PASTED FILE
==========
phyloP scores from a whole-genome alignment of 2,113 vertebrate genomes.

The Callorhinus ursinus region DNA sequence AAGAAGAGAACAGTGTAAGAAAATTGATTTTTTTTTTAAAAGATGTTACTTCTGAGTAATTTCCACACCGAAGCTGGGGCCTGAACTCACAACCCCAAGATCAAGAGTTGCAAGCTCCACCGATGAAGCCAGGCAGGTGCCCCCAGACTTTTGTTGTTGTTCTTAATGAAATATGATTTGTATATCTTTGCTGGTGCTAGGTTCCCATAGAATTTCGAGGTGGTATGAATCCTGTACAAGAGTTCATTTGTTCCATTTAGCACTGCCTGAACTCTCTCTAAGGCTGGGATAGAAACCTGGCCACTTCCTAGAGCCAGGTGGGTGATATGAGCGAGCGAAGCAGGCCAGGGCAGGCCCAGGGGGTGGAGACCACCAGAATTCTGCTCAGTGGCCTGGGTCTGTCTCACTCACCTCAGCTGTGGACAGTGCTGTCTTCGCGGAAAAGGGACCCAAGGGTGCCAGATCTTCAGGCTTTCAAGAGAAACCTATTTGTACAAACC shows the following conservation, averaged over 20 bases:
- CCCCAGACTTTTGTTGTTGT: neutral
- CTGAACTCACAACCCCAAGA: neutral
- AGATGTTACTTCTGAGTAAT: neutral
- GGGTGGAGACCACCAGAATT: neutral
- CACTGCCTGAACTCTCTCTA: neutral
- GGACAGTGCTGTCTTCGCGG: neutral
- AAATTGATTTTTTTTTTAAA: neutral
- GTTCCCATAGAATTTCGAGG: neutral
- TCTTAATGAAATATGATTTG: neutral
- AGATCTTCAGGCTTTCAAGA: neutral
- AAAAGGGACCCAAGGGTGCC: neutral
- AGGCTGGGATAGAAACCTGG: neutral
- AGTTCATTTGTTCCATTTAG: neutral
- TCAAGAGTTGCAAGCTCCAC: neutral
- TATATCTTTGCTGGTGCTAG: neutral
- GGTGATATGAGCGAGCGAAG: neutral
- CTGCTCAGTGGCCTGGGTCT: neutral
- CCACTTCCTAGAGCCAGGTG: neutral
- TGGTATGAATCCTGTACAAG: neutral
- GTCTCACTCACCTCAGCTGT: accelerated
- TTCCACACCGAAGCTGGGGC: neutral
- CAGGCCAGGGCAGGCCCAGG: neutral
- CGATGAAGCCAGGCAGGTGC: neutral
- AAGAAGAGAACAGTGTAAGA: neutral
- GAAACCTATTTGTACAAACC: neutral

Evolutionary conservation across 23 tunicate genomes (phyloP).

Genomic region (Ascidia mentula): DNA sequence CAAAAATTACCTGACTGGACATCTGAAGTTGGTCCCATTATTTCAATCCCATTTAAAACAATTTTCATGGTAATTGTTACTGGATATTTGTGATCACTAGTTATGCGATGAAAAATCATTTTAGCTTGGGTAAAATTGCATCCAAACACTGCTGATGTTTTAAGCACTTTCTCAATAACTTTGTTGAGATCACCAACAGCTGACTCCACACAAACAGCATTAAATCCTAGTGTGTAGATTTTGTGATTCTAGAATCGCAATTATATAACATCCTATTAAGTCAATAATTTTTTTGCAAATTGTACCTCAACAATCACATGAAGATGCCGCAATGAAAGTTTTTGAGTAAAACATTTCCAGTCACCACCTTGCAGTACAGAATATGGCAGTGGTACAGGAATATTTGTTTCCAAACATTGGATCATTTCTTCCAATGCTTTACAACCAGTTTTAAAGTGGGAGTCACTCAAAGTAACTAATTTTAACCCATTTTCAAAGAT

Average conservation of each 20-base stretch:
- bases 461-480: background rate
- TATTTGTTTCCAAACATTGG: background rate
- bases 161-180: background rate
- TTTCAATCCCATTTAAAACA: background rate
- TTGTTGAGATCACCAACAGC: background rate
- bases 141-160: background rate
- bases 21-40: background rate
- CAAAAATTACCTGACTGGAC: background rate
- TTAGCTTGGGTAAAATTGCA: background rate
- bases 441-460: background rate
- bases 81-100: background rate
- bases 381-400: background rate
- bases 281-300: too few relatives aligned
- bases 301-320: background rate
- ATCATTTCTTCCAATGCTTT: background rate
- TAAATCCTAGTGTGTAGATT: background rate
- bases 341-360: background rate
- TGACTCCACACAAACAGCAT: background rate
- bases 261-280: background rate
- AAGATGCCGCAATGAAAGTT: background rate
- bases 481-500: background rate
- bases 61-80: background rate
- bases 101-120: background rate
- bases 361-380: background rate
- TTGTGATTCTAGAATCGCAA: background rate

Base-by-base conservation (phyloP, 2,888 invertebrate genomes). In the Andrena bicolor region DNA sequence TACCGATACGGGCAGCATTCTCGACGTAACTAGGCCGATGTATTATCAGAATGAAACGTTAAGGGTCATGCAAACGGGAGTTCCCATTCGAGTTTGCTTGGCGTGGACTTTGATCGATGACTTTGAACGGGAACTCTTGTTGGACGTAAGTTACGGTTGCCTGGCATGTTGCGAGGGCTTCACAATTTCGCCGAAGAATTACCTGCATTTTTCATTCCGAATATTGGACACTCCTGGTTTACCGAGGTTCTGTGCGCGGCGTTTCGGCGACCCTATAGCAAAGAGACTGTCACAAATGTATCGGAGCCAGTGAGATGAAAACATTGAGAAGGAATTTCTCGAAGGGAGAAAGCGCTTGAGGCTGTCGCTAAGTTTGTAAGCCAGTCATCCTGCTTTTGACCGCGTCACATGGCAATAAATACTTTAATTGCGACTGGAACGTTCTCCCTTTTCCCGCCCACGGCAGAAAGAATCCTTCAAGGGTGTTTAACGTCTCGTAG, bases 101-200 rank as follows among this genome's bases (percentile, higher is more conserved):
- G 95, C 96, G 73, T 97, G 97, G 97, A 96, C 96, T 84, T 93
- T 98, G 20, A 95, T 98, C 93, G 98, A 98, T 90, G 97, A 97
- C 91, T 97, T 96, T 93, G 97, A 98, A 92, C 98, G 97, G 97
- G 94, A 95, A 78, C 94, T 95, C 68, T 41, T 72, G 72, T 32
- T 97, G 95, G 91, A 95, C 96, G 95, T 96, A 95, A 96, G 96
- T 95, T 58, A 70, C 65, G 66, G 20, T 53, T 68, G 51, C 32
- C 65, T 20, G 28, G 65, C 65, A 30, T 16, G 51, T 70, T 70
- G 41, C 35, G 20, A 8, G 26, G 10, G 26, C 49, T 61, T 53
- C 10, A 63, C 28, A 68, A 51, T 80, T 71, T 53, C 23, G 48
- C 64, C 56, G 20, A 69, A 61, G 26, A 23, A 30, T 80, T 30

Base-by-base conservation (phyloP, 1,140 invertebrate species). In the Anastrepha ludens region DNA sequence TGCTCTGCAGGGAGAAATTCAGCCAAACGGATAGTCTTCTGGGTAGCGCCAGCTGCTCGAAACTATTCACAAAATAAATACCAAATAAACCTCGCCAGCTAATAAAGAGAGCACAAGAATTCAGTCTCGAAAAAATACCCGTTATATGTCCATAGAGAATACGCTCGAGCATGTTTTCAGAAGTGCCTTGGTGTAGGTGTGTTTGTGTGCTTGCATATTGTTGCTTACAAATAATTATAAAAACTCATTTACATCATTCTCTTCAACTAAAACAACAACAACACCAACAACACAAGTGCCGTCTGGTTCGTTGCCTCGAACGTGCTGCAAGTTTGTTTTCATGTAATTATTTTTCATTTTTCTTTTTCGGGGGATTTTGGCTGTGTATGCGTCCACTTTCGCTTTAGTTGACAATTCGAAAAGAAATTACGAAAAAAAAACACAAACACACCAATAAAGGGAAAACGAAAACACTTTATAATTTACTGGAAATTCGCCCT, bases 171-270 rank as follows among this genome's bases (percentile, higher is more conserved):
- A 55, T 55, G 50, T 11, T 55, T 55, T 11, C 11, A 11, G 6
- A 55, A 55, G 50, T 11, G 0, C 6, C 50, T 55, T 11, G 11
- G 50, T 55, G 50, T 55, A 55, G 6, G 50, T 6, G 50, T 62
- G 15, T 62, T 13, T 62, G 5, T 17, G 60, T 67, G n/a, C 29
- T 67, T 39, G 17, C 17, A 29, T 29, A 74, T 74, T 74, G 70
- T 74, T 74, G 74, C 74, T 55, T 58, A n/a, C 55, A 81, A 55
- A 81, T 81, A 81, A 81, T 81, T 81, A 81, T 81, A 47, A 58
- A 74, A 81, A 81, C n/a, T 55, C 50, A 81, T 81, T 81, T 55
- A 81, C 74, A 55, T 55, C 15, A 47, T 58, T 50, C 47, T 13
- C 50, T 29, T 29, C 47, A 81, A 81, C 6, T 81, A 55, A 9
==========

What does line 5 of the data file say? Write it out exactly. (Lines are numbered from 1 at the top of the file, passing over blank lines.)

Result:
- AGATGTTACTTCTGAGTAAT: neutral